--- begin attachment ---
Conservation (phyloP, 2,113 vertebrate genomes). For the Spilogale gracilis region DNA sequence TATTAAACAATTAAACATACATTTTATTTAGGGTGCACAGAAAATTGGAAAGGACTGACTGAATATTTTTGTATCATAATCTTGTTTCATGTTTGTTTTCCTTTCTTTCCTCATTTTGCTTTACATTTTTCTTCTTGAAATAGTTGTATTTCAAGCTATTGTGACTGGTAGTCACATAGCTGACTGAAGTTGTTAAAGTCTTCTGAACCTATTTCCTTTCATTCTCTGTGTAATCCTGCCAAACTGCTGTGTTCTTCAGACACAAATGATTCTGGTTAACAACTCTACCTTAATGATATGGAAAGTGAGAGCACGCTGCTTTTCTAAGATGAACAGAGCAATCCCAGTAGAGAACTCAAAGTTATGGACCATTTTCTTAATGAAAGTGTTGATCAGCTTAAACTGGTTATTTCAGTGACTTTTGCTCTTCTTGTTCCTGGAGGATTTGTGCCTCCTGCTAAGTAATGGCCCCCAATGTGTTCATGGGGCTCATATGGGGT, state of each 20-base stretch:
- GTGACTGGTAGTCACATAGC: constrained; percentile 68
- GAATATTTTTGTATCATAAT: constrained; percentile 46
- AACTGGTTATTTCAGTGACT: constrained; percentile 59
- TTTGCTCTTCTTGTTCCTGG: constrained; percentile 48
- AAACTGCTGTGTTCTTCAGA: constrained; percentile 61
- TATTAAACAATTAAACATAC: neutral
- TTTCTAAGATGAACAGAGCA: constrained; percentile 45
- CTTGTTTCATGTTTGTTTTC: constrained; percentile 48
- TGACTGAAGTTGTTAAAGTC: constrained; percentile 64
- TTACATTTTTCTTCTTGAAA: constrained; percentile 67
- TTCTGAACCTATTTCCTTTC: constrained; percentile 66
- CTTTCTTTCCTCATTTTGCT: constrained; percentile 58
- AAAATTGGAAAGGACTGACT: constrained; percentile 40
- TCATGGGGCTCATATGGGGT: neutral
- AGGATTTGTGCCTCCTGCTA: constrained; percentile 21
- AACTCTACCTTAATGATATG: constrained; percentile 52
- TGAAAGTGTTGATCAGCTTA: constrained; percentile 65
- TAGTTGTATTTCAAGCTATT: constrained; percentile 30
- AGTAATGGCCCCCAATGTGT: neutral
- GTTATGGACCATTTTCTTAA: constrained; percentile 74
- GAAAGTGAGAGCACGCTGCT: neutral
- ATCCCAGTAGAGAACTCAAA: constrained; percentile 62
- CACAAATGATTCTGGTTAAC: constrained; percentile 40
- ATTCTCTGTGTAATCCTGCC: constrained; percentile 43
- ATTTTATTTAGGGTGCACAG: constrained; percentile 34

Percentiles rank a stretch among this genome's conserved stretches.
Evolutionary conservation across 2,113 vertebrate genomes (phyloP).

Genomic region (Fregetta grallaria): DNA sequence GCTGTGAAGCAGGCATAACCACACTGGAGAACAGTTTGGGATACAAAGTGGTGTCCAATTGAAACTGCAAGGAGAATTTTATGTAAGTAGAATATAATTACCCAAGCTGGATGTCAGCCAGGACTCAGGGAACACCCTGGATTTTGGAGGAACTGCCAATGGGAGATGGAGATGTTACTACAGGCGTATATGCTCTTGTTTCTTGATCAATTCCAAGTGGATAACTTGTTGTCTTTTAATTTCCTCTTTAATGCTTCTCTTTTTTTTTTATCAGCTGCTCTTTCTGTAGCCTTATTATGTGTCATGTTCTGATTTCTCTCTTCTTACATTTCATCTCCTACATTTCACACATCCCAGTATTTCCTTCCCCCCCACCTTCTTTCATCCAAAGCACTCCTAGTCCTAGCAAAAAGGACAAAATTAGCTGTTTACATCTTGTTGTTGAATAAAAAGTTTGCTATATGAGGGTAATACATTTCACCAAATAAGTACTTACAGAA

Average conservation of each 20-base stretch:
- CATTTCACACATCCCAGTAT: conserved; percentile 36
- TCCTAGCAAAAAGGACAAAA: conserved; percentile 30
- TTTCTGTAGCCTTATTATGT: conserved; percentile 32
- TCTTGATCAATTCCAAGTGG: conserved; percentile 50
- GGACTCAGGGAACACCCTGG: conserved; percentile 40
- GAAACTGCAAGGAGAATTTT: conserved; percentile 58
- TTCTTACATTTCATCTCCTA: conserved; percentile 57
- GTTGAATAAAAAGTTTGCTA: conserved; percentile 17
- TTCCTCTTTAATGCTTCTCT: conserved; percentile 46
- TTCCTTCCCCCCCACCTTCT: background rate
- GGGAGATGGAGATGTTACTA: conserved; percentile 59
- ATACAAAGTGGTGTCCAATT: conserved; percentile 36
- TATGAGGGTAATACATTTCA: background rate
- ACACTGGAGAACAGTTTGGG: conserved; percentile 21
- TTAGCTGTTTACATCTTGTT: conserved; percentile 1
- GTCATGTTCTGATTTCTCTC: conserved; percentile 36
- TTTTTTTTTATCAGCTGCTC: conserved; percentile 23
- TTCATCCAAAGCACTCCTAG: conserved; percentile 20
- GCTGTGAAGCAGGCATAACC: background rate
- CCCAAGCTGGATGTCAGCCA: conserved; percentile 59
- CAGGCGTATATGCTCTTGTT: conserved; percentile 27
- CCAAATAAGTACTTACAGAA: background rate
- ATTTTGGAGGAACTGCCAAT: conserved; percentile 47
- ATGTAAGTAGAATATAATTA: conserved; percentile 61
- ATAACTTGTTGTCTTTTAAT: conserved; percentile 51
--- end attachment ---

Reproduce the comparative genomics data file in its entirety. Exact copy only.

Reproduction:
Conservation (phyloP, 2,113 vertebrate genomes). For the Spilogale gracilis region DNA sequence TATTAAACAATTAAACATACATTTTATTTAGGGTGCACAGAAAATTGGAAAGGACTGACTGAATATTTTTGTATCATAATCTTGTTTCATGTTTGTTTTCCTTTCTTTCCTCATTTTGCTTTACATTTTTCTTCTTGAAATAGTTGTATTTCAAGCTATTGTGACTGGTAGTCACATAGCTGACTGAAGTTGTTAAAGTCTTCTGAACCTATTTCCTTTCATTCTCTGTGTAATCCTGCCAAACTGCTGTGTTCTTCAGACACAAATGATTCTGGTTAACAACTCTACCTTAATGATATGGAAAGTGAGAGCACGCTGCTTTTCTAAGATGAACAGAGCAATCCCAGTAGAGAACTCAAAGTTATGGACCATTTTCTTAATGAAAGTGTTGATCAGCTTAAACTGGTTATTTCAGTGACTTTTGCTCTTCTTGTTCCTGGAGGATTTGTGCCTCCTGCTAAGTAATGGCCCCCAATGTGTTCATGGGGCTCATATGGGGT, state of each 20-base stretch:
- GTGACTGGTAGTCACATAGC: constrained; percentile 68
- GAATATTTTTGTATCATAAT: constrained; percentile 46
- AACTGGTTATTTCAGTGACT: constrained; percentile 59
- TTTGCTCTTCTTGTTCCTGG: constrained; percentile 48
- AAACTGCTGTGTTCTTCAGA: constrained; percentile 61
- TATTAAACAATTAAACATAC: neutral
- TTTCTAAGATGAACAGAGCA: constrained; percentile 45
- CTTGTTTCATGTTTGTTTTC: constrained; percentile 48
- TGACTGAAGTTGTTAAAGTC: constrained; percentile 64
- TTACATTTTTCTTCTTGAAA: constrained; percentile 67
- TTCTGAACCTATTTCCTTTC: constrained; percentile 66
- CTTTCTTTCCTCATTTTGCT: constrained; percentile 58
- AAAATTGGAAAGGACTGACT: constrained; percentile 40
- TCATGGGGCTCATATGGGGT: neutral
- AGGATTTGTGCCTCCTGCTA: constrained; percentile 21
- AACTCTACCTTAATGATATG: constrained; percentile 52
- TGAAAGTGTTGATCAGCTTA: constrained; percentile 65
- TAGTTGTATTTCAAGCTATT: constrained; percentile 30
- AGTAATGGCCCCCAATGTGT: neutral
- GTTATGGACCATTTTCTTAA: constrained; percentile 74
- GAAAGTGAGAGCACGCTGCT: neutral
- ATCCCAGTAGAGAACTCAAA: constrained; percentile 62
- CACAAATGATTCTGGTTAAC: constrained; percentile 40
- ATTCTCTGTGTAATCCTGCC: constrained; percentile 43
- ATTTTATTTAGGGTGCACAG: constrained; percentile 34

Percentiles rank a stretch among this genome's conserved stretches.
Evolutionary conservation across 2,113 vertebrate genomes (phyloP).

Genomic region (Fregetta grallaria): DNA sequence GCTGTGAAGCAGGCATAACCACACTGGAGAACAGTTTGGGATACAAAGTGGTGTCCAATTGAAACTGCAAGGAGAATTTTATGTAAGTAGAATATAATTACCCAAGCTGGATGTCAGCCAGGACTCAGGGAACACCCTGGATTTTGGAGGAACTGCCAATGGGAGATGGAGATGTTACTACAGGCGTATATGCTCTTGTTTCTTGATCAATTCCAAGTGGATAACTTGTTGTCTTTTAATTTCCTCTTTAATGCTTCTCTTTTTTTTTTATCAGCTGCTCTTTCTGTAGCCTTATTATGTGTCATGTTCTGATTTCTCTCTTCTTACATTTCATCTCCTACATTTCACACATCCCAGTATTTCCTTCCCCCCCACCTTCTTTCATCCAAAGCACTCCTAGTCCTAGCAAAAAGGACAAAATTAGCTGTTTACATCTTGTTGTTGAATAAAAAGTTTGCTATATGAGGGTAATACATTTCACCAAATAAGTACTTACAGAA

Average conservation of each 20-base stretch:
- CATTTCACACATCCCAGTAT: conserved; percentile 36
- TCCTAGCAAAAAGGACAAAA: conserved; percentile 30
- TTTCTGTAGCCTTATTATGT: conserved; percentile 32
- TCTTGATCAATTCCAAGTGG: conserved; percentile 50
- GGACTCAGGGAACACCCTGG: conserved; percentile 40
- GAAACTGCAAGGAGAATTTT: conserved; percentile 58
- TTCTTACATTTCATCTCCTA: conserved; percentile 57
- GTTGAATAAAAAGTTTGCTA: conserved; percentile 17
- TTCCTCTTTAATGCTTCTCT: conserved; percentile 46
- TTCCTTCCCCCCCACCTTCT: background rate
- GGGAGATGGAGATGTTACTA: conserved; percentile 59
- ATACAAAGTGGTGTCCAATT: conserved; percentile 36
- TATGAGGGTAATACATTTCA: background rate
- ACACTGGAGAACAGTTTGGG: conserved; percentile 21
- TTAGCTGTTTACATCTTGTT: conserved; percentile 1
- GTCATGTTCTGATTTCTCTC: conserved; percentile 36
- TTTTTTTTTATCAGCTGCTC: conserved; percentile 23
- TTCATCCAAAGCACTCCTAG: conserved; percentile 20
- GCTGTGAAGCAGGCATAACC: background rate
- CCCAAGCTGGATGTCAGCCA: conserved; percentile 59
- CAGGCGTATATGCTCTTGTT: conserved; percentile 27
- CCAAATAAGTACTTACAGAA: background rate
- ATTTTGGAGGAACTGCCAAT: conserved; percentile 47
- ATGTAAGTAGAATATAATTA: conserved; percentile 61
- ATAACTTGTTGTCTTTTAAT: conserved; percentile 51